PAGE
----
Biotech firm signs research deal

01:59, Dec 31 2009

Biotechnology company Living Cell Technologies, which has a specialised piggery in Southland, has signed a research deal with a subsidiary of pharmaceutical giant Johnson and Johnson.

The deal also gives United States-based Centocor Research and Development an exclusive two-year option to take up the worldwide licence for the company's seaweed-derived encapsulation technology to be used specifically for human cells.

It is the same method the company uses for its Southland-bred Auckland Island pig cells, which are in the second phase of clinical trials for the treatment of diabetes.

The only difference is the contents.

Living Cell Technologies chief executive Dr Paul Tan said the agreement was a vote of confidence for the company's methodology and science.

The advantage of seaweed-derived alginate coated capsules was they were not rejected by the body and could be used without imunosuppressive drugs, he said.


"Johnson and Johnson would not allow us to speak publicly about exactly what they wanted the product for, but it is for human cells and not pigs," Dr Tan said.

The deal meant during the next two years, Centocor would pay for all Living Cell Technologies' research using the technology, which was a significant contribution, he said.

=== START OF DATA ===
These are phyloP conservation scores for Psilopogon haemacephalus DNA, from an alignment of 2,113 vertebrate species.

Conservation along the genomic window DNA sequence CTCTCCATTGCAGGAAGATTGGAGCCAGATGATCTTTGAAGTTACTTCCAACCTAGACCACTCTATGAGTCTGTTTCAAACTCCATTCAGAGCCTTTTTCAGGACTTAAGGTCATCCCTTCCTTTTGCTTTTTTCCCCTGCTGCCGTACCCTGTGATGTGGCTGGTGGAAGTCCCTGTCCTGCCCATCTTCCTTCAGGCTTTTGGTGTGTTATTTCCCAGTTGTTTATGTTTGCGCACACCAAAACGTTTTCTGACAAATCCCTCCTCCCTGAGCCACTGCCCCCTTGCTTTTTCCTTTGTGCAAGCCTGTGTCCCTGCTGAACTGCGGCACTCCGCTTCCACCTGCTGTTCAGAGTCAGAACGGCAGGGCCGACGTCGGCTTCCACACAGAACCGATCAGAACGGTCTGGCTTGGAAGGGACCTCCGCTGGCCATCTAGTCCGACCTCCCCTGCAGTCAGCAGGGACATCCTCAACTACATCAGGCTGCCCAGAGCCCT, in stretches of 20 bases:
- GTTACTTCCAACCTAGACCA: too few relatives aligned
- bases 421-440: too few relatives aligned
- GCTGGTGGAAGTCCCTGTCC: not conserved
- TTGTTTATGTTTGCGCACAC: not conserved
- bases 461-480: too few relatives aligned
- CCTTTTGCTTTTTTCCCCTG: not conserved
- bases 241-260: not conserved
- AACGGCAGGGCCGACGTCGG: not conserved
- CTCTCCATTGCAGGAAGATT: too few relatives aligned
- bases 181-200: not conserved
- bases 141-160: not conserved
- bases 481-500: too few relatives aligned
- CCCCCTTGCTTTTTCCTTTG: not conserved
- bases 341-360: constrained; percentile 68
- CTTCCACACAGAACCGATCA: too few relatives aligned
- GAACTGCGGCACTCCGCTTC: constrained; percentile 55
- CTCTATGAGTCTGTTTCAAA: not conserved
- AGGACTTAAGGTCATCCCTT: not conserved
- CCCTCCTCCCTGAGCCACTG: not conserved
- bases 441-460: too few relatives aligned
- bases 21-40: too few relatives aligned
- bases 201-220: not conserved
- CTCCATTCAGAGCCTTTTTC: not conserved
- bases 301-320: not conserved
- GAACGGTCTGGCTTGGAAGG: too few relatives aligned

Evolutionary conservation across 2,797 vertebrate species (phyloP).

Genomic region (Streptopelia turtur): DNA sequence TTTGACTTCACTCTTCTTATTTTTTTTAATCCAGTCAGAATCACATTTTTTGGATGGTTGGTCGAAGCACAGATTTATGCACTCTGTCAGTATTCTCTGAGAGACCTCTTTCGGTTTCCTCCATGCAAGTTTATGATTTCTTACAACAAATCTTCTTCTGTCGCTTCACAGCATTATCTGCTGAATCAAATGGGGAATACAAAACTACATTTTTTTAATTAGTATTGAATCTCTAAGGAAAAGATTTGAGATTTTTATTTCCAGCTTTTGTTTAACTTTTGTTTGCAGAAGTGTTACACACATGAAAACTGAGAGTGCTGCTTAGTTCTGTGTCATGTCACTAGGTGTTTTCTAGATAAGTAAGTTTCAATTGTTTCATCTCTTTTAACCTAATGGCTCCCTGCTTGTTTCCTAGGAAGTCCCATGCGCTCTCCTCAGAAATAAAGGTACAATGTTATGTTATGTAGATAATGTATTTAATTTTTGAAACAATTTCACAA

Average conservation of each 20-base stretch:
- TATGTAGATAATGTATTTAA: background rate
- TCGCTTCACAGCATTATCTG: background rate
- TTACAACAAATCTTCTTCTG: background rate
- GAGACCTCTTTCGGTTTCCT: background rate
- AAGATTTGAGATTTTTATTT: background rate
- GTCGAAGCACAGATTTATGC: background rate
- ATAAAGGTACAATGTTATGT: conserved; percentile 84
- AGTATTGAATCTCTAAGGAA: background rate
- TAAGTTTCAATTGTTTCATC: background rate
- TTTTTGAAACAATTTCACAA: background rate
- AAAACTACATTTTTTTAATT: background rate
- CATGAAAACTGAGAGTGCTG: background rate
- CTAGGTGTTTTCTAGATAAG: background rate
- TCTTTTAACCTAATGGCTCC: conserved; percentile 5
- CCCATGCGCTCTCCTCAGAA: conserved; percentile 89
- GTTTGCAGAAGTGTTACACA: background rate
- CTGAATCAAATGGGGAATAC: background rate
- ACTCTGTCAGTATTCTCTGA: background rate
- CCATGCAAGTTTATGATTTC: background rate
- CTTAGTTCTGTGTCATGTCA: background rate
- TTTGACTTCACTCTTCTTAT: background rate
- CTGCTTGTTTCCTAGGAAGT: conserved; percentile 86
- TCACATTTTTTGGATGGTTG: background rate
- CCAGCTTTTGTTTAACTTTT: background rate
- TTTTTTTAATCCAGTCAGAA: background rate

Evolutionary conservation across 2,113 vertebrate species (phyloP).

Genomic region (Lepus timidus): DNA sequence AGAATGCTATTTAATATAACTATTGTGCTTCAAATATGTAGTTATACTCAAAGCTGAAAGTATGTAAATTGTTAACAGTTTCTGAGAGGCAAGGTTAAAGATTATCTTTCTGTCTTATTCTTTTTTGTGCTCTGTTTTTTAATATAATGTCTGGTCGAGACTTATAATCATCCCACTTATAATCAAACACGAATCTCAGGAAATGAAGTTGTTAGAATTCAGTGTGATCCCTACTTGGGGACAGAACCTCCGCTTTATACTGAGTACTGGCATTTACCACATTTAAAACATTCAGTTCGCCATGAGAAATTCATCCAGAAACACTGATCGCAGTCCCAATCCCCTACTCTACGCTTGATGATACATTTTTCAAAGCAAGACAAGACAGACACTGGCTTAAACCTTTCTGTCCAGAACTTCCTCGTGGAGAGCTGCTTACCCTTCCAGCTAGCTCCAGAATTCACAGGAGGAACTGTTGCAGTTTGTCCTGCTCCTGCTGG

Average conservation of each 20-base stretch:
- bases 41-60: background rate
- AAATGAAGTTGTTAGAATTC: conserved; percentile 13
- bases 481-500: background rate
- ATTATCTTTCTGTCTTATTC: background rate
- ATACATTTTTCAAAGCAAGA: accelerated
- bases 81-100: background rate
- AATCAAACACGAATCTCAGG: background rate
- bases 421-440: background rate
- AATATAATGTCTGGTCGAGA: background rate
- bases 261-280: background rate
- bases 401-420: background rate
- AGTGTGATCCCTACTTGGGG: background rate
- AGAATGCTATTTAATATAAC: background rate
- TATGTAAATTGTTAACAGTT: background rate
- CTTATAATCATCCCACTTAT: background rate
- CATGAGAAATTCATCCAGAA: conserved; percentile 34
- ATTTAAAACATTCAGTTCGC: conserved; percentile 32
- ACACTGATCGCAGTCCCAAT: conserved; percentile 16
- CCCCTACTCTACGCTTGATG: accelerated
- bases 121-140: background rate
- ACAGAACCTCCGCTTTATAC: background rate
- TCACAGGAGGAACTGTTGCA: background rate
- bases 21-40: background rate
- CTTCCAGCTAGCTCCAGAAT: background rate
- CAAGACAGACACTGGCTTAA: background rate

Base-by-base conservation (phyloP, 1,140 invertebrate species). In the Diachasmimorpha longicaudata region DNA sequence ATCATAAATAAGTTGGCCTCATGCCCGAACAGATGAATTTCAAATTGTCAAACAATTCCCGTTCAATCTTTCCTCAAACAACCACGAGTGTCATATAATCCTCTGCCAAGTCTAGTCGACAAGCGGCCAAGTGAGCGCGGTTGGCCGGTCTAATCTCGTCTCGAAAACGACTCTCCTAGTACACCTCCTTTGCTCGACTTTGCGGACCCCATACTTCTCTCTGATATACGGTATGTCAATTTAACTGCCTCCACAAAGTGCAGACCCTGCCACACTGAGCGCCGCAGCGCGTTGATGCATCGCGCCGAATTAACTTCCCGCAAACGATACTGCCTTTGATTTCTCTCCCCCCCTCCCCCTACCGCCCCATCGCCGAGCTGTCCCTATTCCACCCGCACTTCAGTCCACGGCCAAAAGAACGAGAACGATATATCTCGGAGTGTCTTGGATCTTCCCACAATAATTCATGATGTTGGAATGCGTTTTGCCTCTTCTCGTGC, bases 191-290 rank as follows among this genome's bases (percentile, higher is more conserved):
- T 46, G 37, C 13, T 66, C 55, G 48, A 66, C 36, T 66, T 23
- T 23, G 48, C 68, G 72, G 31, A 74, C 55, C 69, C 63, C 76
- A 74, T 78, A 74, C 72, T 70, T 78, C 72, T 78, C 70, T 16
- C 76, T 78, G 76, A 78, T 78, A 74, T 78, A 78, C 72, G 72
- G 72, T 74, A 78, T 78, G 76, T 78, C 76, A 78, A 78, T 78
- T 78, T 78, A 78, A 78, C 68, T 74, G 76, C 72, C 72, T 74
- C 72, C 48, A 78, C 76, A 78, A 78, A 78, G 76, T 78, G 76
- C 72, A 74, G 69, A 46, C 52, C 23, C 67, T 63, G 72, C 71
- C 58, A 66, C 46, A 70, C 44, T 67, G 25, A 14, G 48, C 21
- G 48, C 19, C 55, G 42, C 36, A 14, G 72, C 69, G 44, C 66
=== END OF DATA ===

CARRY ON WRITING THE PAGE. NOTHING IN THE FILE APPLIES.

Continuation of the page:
Commercial sensitivity meant the figure would not be released.

The companies had been collaborating through research for some time and the agreement was a formal approach to their co-operation, Dr Tan said.

"They have shown a keen interest in our science behind putting living cells into capsules, which could be applicable to other treatments." Centocor did not have any treatment to put on the market yet, it was still in a research phase, he said.

Once the two-year research agreement expired, Centocor had the option to license for two years at a time with an annual fee to be paid. If the option was taken up Living Cell Technologies would be forbidden to use its technology for human cells, Dr Tan said.

But the company would get upfront, annual and royalty payments under a licence agreement.

The Southland Times